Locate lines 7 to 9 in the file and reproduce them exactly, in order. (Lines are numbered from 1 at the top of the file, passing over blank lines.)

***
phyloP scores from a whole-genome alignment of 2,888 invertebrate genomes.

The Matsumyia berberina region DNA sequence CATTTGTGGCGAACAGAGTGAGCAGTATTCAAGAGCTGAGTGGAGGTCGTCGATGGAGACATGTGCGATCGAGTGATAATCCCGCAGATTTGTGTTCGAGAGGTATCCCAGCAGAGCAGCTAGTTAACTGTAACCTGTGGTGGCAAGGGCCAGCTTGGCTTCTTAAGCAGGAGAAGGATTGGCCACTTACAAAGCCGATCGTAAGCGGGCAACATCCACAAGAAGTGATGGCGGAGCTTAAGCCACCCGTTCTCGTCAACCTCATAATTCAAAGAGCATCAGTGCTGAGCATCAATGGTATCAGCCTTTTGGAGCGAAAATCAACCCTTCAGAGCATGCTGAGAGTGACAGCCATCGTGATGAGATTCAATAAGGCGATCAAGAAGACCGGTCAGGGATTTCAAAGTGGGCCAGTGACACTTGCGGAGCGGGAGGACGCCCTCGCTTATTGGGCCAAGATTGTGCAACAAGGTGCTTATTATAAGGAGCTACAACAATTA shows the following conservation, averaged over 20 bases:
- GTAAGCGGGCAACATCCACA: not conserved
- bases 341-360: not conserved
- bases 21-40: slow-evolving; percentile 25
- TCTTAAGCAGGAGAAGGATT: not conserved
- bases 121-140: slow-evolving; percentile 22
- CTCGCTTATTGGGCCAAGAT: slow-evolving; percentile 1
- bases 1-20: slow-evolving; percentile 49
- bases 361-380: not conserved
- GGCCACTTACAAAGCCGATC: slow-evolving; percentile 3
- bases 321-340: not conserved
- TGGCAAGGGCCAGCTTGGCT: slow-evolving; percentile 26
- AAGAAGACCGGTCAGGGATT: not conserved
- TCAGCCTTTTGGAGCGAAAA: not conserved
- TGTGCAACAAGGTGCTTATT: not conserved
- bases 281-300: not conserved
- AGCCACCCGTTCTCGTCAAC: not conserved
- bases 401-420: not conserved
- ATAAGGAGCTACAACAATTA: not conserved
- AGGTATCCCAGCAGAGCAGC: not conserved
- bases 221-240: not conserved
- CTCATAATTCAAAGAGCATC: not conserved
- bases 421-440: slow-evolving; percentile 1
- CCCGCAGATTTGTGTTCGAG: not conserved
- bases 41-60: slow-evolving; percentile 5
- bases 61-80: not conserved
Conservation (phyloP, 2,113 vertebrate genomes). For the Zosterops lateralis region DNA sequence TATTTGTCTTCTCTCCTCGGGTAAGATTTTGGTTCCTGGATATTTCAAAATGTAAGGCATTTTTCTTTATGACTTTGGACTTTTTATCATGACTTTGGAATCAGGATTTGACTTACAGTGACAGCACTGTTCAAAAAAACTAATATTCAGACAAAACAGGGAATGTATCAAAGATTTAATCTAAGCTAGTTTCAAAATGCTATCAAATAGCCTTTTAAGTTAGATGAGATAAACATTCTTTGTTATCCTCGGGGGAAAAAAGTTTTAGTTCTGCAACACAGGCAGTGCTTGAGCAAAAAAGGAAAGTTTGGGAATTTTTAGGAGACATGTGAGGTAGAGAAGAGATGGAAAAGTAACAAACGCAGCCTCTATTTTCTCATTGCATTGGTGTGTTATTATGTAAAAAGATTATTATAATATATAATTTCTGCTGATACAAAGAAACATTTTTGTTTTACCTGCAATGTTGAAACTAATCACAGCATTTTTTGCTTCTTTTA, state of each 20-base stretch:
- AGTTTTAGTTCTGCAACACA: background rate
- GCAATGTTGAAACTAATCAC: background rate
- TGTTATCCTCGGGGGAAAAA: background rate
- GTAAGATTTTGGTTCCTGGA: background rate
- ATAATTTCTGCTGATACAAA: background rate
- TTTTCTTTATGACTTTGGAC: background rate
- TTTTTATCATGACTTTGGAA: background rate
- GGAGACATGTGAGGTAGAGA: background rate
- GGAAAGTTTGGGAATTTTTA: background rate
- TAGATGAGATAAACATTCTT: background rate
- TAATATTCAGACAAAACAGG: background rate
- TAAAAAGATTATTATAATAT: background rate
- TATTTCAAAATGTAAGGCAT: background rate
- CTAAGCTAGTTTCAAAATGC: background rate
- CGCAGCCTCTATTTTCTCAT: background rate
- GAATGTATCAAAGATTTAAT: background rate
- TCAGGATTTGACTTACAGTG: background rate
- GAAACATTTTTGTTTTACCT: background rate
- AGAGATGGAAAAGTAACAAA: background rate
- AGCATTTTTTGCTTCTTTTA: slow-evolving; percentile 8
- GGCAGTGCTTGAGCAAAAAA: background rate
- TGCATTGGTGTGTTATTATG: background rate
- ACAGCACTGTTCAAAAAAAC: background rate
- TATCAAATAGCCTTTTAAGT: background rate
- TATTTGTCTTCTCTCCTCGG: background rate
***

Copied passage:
- bases 121-140: slow-evolving; percentile 22
- CTCGCTTATTGGGCCAAGAT: slow-evolving; percentile 1
- bases 1-20: slow-evolving; percentile 49